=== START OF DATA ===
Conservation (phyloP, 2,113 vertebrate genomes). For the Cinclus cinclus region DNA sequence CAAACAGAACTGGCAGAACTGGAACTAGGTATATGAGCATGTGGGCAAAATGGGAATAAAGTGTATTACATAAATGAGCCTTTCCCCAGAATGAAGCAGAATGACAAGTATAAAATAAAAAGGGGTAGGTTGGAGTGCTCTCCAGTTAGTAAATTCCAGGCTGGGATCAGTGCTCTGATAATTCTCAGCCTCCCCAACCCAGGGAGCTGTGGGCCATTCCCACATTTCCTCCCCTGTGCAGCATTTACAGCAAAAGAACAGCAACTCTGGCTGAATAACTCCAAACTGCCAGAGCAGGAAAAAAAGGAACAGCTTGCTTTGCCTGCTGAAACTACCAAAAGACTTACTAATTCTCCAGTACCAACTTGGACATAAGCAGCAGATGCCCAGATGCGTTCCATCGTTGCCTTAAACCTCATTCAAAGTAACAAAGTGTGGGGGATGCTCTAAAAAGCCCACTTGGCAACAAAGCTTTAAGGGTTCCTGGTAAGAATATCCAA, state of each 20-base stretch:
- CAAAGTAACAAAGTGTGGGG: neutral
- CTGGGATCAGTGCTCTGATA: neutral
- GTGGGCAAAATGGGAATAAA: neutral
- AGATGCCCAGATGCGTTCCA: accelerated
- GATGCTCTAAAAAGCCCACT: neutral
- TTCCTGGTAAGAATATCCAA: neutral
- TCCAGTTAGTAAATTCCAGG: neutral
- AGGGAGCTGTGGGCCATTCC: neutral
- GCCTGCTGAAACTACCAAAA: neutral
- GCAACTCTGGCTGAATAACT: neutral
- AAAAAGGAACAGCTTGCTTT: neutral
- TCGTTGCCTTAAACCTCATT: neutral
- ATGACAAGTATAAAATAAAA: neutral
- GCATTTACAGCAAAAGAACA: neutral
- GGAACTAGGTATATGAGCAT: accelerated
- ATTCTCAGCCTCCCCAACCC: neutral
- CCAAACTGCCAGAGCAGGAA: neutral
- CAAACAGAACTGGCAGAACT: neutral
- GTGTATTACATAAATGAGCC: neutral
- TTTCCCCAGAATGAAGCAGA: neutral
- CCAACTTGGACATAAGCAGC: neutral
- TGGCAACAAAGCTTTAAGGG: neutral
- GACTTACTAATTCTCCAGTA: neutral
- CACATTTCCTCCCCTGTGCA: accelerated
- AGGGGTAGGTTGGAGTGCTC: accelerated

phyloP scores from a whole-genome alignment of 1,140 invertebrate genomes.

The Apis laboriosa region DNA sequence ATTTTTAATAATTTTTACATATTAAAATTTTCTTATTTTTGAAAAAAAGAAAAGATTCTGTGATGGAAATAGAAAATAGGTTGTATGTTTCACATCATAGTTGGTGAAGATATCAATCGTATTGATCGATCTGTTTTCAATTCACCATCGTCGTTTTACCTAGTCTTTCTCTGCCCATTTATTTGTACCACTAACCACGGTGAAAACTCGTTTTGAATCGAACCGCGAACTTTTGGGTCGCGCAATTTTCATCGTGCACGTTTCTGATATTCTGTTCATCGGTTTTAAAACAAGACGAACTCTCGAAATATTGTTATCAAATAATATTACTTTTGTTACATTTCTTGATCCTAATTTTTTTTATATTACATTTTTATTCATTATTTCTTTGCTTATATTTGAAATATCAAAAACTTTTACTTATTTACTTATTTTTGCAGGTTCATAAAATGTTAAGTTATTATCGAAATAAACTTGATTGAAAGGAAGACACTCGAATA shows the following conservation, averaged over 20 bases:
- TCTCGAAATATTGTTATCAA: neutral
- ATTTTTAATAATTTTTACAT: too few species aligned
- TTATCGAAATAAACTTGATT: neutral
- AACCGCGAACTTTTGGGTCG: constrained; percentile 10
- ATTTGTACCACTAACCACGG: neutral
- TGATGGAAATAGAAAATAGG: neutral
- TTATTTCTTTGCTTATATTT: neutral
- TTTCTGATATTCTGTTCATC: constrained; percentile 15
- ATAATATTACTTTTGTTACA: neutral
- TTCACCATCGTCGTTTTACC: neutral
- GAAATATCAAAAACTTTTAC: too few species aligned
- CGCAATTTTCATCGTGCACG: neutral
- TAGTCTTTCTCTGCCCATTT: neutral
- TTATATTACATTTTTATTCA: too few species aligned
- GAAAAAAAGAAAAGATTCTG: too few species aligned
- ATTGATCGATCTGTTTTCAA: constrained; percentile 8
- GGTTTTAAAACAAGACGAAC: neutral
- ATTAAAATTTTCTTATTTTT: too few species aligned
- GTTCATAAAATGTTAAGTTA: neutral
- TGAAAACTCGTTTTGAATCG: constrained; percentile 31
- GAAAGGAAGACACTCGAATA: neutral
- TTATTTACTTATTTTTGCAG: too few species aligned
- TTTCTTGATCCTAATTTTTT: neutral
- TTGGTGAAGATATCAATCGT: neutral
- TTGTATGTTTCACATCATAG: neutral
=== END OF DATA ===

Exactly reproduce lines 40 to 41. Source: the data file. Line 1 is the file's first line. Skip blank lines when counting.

- CGCAATTTTCATCGTGCACG: neutral
- TAGTCTTTCTCTGCCCATTT: neutral